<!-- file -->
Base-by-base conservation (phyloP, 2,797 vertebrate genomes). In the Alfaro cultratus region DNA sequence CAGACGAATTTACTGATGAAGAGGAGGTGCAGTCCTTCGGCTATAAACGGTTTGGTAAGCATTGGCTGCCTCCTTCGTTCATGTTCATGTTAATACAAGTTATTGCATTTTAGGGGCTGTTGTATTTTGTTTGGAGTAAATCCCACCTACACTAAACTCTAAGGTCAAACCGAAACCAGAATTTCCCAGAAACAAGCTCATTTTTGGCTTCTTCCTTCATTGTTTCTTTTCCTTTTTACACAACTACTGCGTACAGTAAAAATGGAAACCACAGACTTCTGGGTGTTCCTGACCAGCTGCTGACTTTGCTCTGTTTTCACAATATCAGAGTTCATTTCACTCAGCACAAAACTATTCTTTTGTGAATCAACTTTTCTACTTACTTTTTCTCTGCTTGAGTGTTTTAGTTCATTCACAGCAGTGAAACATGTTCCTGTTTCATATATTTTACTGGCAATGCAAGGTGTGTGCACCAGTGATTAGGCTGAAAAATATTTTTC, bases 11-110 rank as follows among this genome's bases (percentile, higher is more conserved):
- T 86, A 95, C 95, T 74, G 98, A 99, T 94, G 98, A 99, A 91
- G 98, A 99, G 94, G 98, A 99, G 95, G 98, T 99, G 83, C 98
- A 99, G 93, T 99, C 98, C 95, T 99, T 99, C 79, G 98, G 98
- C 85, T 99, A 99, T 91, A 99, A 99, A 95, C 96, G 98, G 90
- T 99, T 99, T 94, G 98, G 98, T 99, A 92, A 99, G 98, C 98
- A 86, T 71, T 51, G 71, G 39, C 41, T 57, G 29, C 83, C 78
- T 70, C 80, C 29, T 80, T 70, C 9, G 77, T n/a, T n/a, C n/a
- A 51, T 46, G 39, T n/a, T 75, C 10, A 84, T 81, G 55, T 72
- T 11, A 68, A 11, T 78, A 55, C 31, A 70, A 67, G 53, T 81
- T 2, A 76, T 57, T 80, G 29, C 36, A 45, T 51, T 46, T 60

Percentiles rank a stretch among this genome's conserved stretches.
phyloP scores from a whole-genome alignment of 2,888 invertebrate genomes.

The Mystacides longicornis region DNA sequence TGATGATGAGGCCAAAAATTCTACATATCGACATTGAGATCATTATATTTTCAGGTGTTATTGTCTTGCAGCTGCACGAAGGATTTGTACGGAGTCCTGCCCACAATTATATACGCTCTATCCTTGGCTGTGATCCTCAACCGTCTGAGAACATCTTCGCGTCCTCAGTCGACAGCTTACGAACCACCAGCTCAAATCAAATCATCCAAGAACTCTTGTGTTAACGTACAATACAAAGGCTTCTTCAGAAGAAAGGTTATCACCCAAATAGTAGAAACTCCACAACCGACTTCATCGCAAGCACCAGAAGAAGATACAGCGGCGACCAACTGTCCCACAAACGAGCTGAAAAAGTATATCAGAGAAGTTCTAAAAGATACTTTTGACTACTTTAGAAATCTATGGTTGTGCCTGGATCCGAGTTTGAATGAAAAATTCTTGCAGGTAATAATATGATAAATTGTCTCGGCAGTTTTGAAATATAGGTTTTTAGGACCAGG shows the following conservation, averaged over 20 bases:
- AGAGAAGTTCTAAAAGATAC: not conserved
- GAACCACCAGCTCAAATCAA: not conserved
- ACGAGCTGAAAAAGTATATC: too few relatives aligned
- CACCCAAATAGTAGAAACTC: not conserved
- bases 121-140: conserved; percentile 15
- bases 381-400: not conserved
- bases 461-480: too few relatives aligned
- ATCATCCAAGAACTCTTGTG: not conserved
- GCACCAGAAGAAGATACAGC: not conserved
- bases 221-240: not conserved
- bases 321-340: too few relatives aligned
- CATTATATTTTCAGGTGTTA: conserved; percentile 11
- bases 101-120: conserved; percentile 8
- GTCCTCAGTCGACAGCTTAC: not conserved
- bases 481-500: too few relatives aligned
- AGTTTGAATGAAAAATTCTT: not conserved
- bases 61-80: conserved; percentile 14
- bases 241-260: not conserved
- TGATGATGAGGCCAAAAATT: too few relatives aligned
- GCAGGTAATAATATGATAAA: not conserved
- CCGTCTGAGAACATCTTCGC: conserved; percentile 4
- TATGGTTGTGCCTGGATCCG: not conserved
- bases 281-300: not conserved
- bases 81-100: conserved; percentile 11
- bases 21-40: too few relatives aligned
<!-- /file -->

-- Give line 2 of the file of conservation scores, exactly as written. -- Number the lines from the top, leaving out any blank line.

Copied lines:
- T 86, A 95, C 95, T 74, G 98, A 99, T 94, G 98, A 99, A 91